CRUISING TO THE CAPITAL: Kazumi Chapa makes her way through Dallas/Fort Worth International Airport on Jan. 31 to catch her flight from Dallas to Austin, Texas.
David Halloran

For flight attendant KAZUMI CHAPA, taking to the sky is a way of life.

Flight attendant Kazumi Chapa didn’t expect to be a flight attendant for long — and certainly not for 25 years. “I thought this was a temporary job,” she says. “But I really love it. I enjoy traveling, I enjoy being with my peers and I enjoy the customers.” Kazumi was kind enough to walk me through her day.

“Our job has really evolved over time, and we’re embracing technology,” she says, explaining that as soon as she arrives at the airport she checks in for her flight using a Galaxy Note tablet, provided by American. “We have to be at the airport at least one hour prior to departure, and it’s much easier now to check in with my tablet and head straight to my plane.”

After checking in with the flight’s gate agent, Kazumi gets right to work. “I greet the other crew members, get a quick briefing from the captain and then start checking the emergency equipment,” she says. “We’re not only customer-service professionals but safety and security professionals as well.” After checking the firefighting equipment, the defibrillator and other medical supplies, she heads to the galley.

“When we bid for flights, we also bid our position for the month,” she explains. Each flight attendant is assigned a position, which varies slightly depending on aircraft type, but typically, on a narrow-body aircraft, one flight attendant works First Class and two work in the Main Cabin. “Generally, I like to fly galley, so I’m responsible for setting up service for the flight.

“I have a certain way of setting up my cart, and after awhile you learn what you’ll need for certain flights. For instance, going to Florida, we go through a lot of soda, but going to Orange County, Calif., we go through more bottled water and club soda. If we’re flying to the Northeast, we’ll need plenty of ginger ale. Seasoned flight attendants have learned this.”

During boarding, Kazumi leaves the galley to help throughout the cabin. When boarding is complete, it’s time to get going. “We let the cockpit know the cabin is ready and the #1 flight attendant gives us the OK to arm the emergency slides on the aircraft doors,” she says. “I usually try to fly on our 737s and they have the safety-demonstration video, so we don’t have to do those manually.” No stranger to the limelight, Kazumi is actually featured in the safety video. “I see a lot of people doing double takes when they recognize me,” she laughs.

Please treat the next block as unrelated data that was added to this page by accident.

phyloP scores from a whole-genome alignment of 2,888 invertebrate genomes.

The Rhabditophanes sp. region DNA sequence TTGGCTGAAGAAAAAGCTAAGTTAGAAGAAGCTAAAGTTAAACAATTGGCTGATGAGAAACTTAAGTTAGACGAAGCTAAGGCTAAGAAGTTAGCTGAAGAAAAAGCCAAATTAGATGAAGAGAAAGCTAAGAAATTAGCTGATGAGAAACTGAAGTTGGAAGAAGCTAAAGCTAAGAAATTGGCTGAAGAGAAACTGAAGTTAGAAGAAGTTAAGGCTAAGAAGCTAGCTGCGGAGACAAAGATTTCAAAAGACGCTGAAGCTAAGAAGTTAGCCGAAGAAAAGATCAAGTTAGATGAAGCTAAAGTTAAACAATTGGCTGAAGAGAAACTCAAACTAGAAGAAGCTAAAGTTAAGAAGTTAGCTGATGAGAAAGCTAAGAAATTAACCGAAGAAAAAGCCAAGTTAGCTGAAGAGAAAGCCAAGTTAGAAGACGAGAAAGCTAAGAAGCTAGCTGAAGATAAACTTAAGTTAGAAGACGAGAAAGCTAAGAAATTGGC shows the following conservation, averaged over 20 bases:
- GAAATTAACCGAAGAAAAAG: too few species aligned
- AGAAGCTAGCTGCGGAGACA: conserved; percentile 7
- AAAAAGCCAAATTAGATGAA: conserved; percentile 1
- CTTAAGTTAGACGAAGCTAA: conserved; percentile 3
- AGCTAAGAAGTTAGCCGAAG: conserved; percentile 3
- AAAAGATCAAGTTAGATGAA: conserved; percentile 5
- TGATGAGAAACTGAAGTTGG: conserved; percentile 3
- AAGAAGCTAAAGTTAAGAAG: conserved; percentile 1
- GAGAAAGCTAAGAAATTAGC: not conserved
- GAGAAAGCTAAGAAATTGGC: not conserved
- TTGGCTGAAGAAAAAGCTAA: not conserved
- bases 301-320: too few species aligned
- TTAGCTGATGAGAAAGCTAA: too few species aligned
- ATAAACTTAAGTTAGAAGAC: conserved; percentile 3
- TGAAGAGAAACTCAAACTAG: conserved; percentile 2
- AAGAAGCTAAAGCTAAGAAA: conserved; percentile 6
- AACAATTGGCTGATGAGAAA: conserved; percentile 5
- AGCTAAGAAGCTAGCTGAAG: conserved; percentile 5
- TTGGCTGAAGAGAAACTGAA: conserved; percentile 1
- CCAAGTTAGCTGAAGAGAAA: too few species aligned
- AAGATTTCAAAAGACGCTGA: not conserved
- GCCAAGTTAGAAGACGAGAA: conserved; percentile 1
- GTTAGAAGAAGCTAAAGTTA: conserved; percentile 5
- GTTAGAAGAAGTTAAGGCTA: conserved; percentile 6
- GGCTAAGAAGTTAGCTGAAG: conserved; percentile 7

After one additional walk-through, Kazumi takes her jump seat and stays seated through takeoff. “At that point, as long as it’s not too turbulent, I get up and start getting everything prepared.” Flight attendants work to pace themselves depending on flight length. “Our Dallas-to-Austin or Dallas-to-Houston flights are tough because we have such little time to get to everyone,” she explains. “Immediately after, I take out the trash cart and go back through the cabin,” she says. “It’s also etiquette to check if the First Class flight attendant needs help. Our service isn’t done until everyone is done.”

Then it’s nearly time for descent. “There’s ongoing communication between the cockpit and the flight attendants,” Kazumi explains. “For example, they’ll call us and say that we’re about 20 minutes out or alert us of possible turbulence.”

Kazumi does another walk-through to pick up remaining trash and make her final safety-compliance checks before landing. Then she heads back to the galley to make sure everything is locked in place and takes her jump seat, where she’ll stay seated through landing until the gate-arrival announcement is made.

“When we’re parked at the gate, we get the call to disarm our doors,” she says. “We’ll do a double check to make sure each other’s doors are disarmed properly, and then people are deplaning.” Then it’s right on to Kazumi’s next flight. “I generally have around three flights a day without a lot of time between them.”

Of course, this is a description of a perfect flight for a flight attendant. “At any time during the flight, I can be called upon to address various situations. I have held crying babies, tended to airsick customers, comforted a family traveling to a funeral and celebrated with joyous newlyweds. At a moment’s notice, I can also be performing CPR. Flight attendants successfully weave their responsibility of safety and security with the elements of great customer service.”

While it’s a job that’s definitely on the go, Kazumi continues to enjoy it. “I fly a lot because I really enjoy my fellow flight attendants and the customers,” she says. “This is definitely more of a lifestyle than a job.”
Signature of Tara Titcombe
Associate Editor